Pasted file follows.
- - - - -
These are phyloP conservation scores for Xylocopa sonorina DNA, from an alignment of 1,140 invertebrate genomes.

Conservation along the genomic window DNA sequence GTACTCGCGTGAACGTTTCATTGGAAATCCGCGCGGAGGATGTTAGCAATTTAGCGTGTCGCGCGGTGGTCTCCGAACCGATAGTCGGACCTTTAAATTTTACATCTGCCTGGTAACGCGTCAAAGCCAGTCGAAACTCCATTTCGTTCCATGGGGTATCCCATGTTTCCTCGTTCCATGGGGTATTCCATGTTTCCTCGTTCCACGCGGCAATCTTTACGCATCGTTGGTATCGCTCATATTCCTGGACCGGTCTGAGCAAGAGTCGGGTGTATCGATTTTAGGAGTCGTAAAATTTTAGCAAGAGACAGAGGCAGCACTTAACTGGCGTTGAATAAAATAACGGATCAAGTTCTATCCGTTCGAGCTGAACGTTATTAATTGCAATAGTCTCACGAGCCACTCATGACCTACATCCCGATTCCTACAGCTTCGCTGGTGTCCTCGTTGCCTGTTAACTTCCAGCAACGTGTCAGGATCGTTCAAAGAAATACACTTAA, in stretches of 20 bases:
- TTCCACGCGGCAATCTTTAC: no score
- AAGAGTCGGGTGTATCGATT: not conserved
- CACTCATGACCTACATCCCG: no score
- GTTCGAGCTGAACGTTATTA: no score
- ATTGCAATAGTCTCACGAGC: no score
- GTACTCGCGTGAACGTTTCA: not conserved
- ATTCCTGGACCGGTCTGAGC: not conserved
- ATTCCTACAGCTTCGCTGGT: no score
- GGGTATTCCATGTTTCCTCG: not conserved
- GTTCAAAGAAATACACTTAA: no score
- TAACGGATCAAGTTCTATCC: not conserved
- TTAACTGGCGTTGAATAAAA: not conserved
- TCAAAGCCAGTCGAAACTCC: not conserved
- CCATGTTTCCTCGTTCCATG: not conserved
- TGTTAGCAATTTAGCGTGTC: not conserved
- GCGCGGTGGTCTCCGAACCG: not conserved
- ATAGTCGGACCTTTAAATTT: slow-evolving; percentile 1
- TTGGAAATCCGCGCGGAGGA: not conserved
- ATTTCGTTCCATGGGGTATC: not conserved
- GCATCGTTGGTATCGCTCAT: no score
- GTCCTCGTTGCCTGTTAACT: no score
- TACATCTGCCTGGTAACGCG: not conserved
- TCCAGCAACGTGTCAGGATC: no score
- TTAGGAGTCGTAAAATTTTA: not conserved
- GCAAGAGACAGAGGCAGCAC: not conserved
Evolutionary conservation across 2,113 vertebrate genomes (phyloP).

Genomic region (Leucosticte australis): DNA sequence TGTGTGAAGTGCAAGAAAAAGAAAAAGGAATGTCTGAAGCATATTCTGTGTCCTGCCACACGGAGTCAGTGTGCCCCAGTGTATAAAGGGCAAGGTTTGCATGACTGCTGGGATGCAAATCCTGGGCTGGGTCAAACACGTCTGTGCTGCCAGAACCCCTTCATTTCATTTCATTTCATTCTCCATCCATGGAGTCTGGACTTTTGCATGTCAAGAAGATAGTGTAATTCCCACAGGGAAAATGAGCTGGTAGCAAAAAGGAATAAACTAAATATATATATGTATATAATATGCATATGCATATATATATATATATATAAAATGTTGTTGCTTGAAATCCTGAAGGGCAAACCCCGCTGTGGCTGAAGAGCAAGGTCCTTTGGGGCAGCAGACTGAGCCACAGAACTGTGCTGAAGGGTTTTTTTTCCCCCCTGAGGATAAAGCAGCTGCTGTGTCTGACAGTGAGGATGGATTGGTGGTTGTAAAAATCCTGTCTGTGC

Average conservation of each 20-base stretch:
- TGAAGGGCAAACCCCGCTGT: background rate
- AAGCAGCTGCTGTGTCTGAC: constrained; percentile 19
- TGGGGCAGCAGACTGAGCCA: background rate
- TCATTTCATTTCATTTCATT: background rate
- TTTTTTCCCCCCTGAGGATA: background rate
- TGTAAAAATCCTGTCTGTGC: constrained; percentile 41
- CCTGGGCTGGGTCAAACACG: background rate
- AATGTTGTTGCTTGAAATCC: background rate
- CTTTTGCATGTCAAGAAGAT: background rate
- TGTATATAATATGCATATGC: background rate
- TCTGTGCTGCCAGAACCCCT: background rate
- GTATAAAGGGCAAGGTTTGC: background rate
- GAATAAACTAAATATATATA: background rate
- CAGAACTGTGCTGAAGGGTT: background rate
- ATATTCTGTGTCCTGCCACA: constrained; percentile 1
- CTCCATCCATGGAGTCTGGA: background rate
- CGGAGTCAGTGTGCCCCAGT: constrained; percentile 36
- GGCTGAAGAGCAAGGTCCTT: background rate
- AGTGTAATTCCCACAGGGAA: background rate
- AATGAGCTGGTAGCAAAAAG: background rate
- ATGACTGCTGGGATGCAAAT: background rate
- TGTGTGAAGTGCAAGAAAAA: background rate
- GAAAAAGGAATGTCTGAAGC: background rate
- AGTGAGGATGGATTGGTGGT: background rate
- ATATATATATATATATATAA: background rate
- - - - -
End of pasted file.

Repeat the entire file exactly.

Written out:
These are phyloP conservation scores for Xylocopa sonorina DNA, from an alignment of 1,140 invertebrate genomes.

Conservation along the genomic window DNA sequence GTACTCGCGTGAACGTTTCATTGGAAATCCGCGCGGAGGATGTTAGCAATTTAGCGTGTCGCGCGGTGGTCTCCGAACCGATAGTCGGACCTTTAAATTTTACATCTGCCTGGTAACGCGTCAAAGCCAGTCGAAACTCCATTTCGTTCCATGGGGTATCCCATGTTTCCTCGTTCCATGGGGTATTCCATGTTTCCTCGTTCCACGCGGCAATCTTTACGCATCGTTGGTATCGCTCATATTCCTGGACCGGTCTGAGCAAGAGTCGGGTGTATCGATTTTAGGAGTCGTAAAATTTTAGCAAGAGACAGAGGCAGCACTTAACTGGCGTTGAATAAAATAACGGATCAAGTTCTATCCGTTCGAGCTGAACGTTATTAATTGCAATAGTCTCACGAGCCACTCATGACCTACATCCCGATTCCTACAGCTTCGCTGGTGTCCTCGTTGCCTGTTAACTTCCAGCAACGTGTCAGGATCGTTCAAAGAAATACACTTAA, in stretches of 20 bases:
- TTCCACGCGGCAATCTTTAC: no score
- AAGAGTCGGGTGTATCGATT: not conserved
- CACTCATGACCTACATCCCG: no score
- GTTCGAGCTGAACGTTATTA: no score
- ATTGCAATAGTCTCACGAGC: no score
- GTACTCGCGTGAACGTTTCA: not conserved
- ATTCCTGGACCGGTCTGAGC: not conserved
- ATTCCTACAGCTTCGCTGGT: no score
- GGGTATTCCATGTTTCCTCG: not conserved
- GTTCAAAGAAATACACTTAA: no score
- TAACGGATCAAGTTCTATCC: not conserved
- TTAACTGGCGTTGAATAAAA: not conserved
- TCAAAGCCAGTCGAAACTCC: not conserved
- CCATGTTTCCTCGTTCCATG: not conserved
- TGTTAGCAATTTAGCGTGTC: not conserved
- GCGCGGTGGTCTCCGAACCG: not conserved
- ATAGTCGGACCTTTAAATTT: slow-evolving; percentile 1
- TTGGAAATCCGCGCGGAGGA: not conserved
- ATTTCGTTCCATGGGGTATC: not conserved
- GCATCGTTGGTATCGCTCAT: no score
- GTCCTCGTTGCCTGTTAACT: no score
- TACATCTGCCTGGTAACGCG: not conserved
- TCCAGCAACGTGTCAGGATC: no score
- TTAGGAGTCGTAAAATTTTA: not conserved
- GCAAGAGACAGAGGCAGCAC: not conserved
Evolutionary conservation across 2,113 vertebrate genomes (phyloP).

Genomic region (Leucosticte australis): DNA sequence TGTGTGAAGTGCAAGAAAAAGAAAAAGGAATGTCTGAAGCATATTCTGTGTCCTGCCACACGGAGTCAGTGTGCCCCAGTGTATAAAGGGCAAGGTTTGCATGACTGCTGGGATGCAAATCCTGGGCTGGGTCAAACACGTCTGTGCTGCCAGAACCCCTTCATTTCATTTCATTTCATTCTCCATCCATGGAGTCTGGACTTTTGCATGTCAAGAAGATAGTGTAATTCCCACAGGGAAAATGAGCTGGTAGCAAAAAGGAATAAACTAAATATATATATGTATATAATATGCATATGCATATATATATATATATATAAAATGTTGTTGCTTGAAATCCTGAAGGGCAAACCCCGCTGTGGCTGAAGAGCAAGGTCCTTTGGGGCAGCAGACTGAGCCACAGAACTGTGCTGAAGGGTTTTTTTTCCCCCCTGAGGATAAAGCAGCTGCTGTGTCTGACAGTGAGGATGGATTGGTGGTTGTAAAAATCCTGTCTGTGC

Average conservation of each 20-base stretch:
- TGAAGGGCAAACCCCGCTGT: background rate
- AAGCAGCTGCTGTGTCTGAC: constrained; percentile 19
- TGGGGCAGCAGACTGAGCCA: background rate
- TCATTTCATTTCATTTCATT: background rate
- TTTTTTCCCCCCTGAGGATA: background rate
- TGTAAAAATCCTGTCTGTGC: constrained; percentile 41
- CCTGGGCTGGGTCAAACACG: background rate
- AATGTTGTTGCTTGAAATCC: background rate
- CTTTTGCATGTCAAGAAGAT: background rate
- TGTATATAATATGCATATGC: background rate
- TCTGTGCTGCCAGAACCCCT: background rate
- GTATAAAGGGCAAGGTTTGC: background rate
- GAATAAACTAAATATATATA: background rate
- CAGAACTGTGCTGAAGGGTT: background rate
- ATATTCTGTGTCCTGCCACA: constrained; percentile 1
- CTCCATCCATGGAGTCTGGA: background rate
- CGGAGTCAGTGTGCCCCAGT: constrained; percentile 36
- GGCTGAAGAGCAAGGTCCTT: background rate
- AGTGTAATTCCCACAGGGAA: background rate
- AATGAGCTGGTAGCAAAAAG: background rate
- ATGACTGCTGGGATGCAAAT: background rate
- TGTGTGAAGTGCAAGAAAAA: background rate
- GAAAAAGGAATGTCTGAAGC: background rate
- AGTGAGGATGGATTGGTGGT: background rate
- ATATATATATATATATATAA: background rate